The core technology into the implementation within agriculture automation includes the machine vision, which enables the identification and the localization of specific plants. The algorithms already surpass the capabilities of agronomists in specific cases, e.g., weed amongst cotton. Crucially, the systems are becoming ever more productive, closing the productivity gap with established technology.
Autonomous system integration has been the latest technology being implemented into the Agri based robots wherein in Autonomous navigation is new to tractors. Tractors have been benefiting from tractor guidance and autosteer. Level 4 and Level 5 autonomy within the tractor can autonomously drive outdoors along predetermined GPS coordinates without human intervention.
Machine vision technology can identify and localize different visible fruits against complex and varying backgrounds with a high success rate. The rise of deep learning-based image recognition technologies has caused a leap in performance. Crucially, a clear pathway exists for algorithm development for new fruit-environment combinations, enabling the applicability of machine detection and localization to be extended to many fruits. The robotic path planning, picking strategy and the motion control of the robotic arm are also challenges.
Drones are an increasingly common tool. Currently remote-controlled consumer or prosumer drones are utilized for aerial image acquisition. They have helped reduce the acquisition cost and the resolution of aerial farm images, making the technology accessible to all manner of farmers. Indeed, the hardware platform is now widely available. Automated indoor agriculture is still a new phenomenon, but some companies are making great strides into the industry by using fully automated systems. It is filled with massive hydroponic trays and two cloud-controlled robots that supervise the whole project.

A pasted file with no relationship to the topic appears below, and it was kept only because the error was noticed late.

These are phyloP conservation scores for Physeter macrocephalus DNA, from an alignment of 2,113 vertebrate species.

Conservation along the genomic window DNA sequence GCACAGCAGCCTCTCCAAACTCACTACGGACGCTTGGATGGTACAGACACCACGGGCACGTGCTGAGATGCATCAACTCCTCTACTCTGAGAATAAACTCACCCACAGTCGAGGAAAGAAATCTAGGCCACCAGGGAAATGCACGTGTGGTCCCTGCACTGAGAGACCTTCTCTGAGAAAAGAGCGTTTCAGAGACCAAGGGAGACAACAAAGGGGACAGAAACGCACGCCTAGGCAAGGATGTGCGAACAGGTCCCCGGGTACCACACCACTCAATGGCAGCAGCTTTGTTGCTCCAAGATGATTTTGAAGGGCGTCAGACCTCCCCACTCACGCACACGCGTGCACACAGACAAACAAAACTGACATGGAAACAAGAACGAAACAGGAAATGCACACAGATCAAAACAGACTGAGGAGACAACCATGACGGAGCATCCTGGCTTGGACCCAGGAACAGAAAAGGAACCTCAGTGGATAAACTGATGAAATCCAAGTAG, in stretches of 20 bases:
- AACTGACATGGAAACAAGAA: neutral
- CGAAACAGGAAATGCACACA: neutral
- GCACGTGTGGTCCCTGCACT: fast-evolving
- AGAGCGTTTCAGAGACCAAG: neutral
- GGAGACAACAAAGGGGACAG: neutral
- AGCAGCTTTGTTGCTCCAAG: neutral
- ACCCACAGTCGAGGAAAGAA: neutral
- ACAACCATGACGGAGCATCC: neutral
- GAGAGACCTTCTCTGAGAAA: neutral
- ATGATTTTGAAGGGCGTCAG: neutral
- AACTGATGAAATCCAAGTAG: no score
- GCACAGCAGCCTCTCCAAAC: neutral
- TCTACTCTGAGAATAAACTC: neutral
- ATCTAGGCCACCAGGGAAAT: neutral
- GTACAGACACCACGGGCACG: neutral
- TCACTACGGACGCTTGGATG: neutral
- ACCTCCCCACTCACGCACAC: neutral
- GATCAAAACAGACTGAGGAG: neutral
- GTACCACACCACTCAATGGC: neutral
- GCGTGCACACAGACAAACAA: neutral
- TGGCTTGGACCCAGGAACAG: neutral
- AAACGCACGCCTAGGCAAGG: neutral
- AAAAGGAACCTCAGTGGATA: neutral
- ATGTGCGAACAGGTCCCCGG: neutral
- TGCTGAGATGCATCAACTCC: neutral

Some of the key vendors of the agricultural robots include ASIMOV Robotics, AGCO Corporation, International Federation of Robotics, Harvest automation, IFR (Israeli Robotics Association), BARA (British Automation & Robot Association), etc. These players are consistently focused on developing new and advanced robots for agricultural applications.
The industry offers several growth opportunities. Thus, several startups providing innovative products and technologies have been entering the industry. Nexus Robotics launched a weed-yanking robot that helps farmers with soil analysis and environmental monitoring.
In 2018, AgEagle Aerial Systems, Inc. acquired a few assets of Agribotix, LLC, that included Agribotix’ main product, Farmlens. Farmlens is a subscription cloud analytics service that processes data, collected with the help of a drone. Trimble signed an agreement to acquire Müller-Elektronik, a German company focusing on control and precision farming solutions.
In 2017, Deere & Company acquired Blue river technology for USD 305 million. Blue river technology manufactures robots capable of identifying unwanted plants and shooting them with high precision squirts of herbicide. EnerJex Resources, Inc., signed a Merger Agreement with AgEagle Aerial Systems, Inc. The products of AgEagle Aerial Systems, Inc., are designed to enhance traditional farming techniques with the help of Robotics, GPS technology, and high-resolution aerial imagery.